Sara writes, “This new report from the Tow Center for Digital Journalism at Columbia University explores the current state of technology criticism and argues to recognize a wider range of contributors and approaches to the popular critical discourse about technology. The report also advocates for a more constructive approach to technology criticism that fosters conversation and poses alternative visions for a more inclusive technological society. Following this constructive approach, the project offers resources including an extensive reading list and a practical style guide for better technology writing.”
I further find that technology criticism is too narrowly defined. First, criticism carries negative connotations—that of criticizing with unfavorable opinions rather than critiquing to offer context and interpretation. Strongly associated with notions of progress, technology criticism today skews negative and nihilistic. Second, much of the criticism coming from people widely recognized as “critics” perpetuates these negative associations by employing problematic styles and tactics, and by exercising unreflexive assumptions and ideologies. As a result, many journalists and bloggers are reluctant to associate their work with criticism or identify themselves as critics. And yet I find a larger circle of journalists, bloggers, academics, and critics contributing to the public discourse about technology and addressing important questions by applying a variety of critical lenses to their work. Some of the most novel critiques about technology and Silicon Valley are coming from women and underrepresented minorities, but their work is seldom recognized in traditional critical venues. As a result, readers may miss much of the critical discourse about technology if they focus only on the work of a few, outspoken intellectuals.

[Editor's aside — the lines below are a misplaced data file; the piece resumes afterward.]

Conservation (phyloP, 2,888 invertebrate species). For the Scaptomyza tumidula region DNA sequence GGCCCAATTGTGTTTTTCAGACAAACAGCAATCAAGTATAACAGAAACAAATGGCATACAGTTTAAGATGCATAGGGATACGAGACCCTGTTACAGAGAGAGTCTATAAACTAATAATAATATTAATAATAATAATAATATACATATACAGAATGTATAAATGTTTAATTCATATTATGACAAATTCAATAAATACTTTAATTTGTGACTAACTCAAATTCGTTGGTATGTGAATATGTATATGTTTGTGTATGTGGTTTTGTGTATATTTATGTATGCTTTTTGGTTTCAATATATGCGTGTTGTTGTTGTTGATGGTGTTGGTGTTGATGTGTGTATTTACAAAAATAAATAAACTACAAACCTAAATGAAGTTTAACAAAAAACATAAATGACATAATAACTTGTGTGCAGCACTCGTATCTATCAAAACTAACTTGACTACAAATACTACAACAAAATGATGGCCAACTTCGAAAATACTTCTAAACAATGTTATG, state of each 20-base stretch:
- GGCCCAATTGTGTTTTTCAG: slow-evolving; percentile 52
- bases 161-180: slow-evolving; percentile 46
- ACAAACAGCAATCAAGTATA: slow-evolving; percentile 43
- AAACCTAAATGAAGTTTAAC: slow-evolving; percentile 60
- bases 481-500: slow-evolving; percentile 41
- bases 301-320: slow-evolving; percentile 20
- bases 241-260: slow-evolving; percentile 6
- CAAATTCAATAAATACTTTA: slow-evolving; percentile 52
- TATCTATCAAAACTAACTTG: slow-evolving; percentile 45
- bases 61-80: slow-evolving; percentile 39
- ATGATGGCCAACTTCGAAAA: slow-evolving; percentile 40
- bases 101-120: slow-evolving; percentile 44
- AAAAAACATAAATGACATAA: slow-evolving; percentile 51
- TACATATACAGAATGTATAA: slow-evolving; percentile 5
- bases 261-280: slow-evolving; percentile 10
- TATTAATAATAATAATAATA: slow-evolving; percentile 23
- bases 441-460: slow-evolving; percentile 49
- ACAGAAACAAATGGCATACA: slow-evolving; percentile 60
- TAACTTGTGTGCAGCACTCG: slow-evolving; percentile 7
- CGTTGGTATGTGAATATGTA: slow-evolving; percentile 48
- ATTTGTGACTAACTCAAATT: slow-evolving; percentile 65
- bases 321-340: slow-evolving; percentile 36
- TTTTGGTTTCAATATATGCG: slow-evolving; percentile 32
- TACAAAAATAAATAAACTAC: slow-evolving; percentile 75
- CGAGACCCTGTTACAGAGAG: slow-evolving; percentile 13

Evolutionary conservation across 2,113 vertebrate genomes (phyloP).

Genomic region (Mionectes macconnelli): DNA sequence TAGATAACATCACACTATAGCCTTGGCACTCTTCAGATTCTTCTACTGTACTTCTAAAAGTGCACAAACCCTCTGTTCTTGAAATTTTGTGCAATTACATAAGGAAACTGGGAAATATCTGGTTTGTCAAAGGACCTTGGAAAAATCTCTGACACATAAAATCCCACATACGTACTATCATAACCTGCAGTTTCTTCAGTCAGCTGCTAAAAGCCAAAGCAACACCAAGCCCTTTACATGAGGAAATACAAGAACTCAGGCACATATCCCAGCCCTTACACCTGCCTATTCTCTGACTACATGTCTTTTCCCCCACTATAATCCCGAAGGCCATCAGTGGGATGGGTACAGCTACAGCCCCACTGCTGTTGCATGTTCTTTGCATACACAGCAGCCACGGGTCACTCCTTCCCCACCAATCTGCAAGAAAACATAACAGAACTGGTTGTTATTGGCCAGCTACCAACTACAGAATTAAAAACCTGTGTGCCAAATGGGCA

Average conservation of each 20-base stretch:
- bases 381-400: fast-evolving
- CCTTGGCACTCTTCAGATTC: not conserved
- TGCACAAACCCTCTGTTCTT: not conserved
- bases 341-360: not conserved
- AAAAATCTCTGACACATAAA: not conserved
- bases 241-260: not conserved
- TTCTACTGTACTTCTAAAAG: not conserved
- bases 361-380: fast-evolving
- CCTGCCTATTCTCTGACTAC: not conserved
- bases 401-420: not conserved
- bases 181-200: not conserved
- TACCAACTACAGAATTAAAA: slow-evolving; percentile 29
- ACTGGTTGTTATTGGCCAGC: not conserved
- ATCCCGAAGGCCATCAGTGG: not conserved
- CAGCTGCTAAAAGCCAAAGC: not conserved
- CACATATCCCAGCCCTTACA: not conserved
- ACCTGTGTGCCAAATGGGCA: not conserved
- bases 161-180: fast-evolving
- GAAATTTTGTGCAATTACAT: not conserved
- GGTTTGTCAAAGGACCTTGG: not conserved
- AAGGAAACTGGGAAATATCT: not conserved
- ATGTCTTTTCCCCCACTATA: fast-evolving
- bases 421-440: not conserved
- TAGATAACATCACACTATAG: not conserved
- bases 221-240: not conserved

Even if a wider set of contributions to the technology discourse is acknowledged, I find that technology criticism still lacks a clearly articulated, constructive agenda. Besides deconstructing, naming, and interpreting technological phenomena, criticism has the potential to assemble new insights and interpretations. In response to this finding, I lay out the elements of a constructive technology criticism that aims to bring stakeholders together in productive conversation rather than pitting them against each other. Constructive criticism poses alternative possibilities. It skews toward optimism, or at least toward an idea that future technological societies could be improved. Acknowledging the realities of society and culture, constructive criticism offers readers the tools and framings for thinking about their relationship to technology and their relationship to power. Beyond intellectual arguments, constructive criticism is embodied, practical, and accessible, and it offers frameworks for living with technology.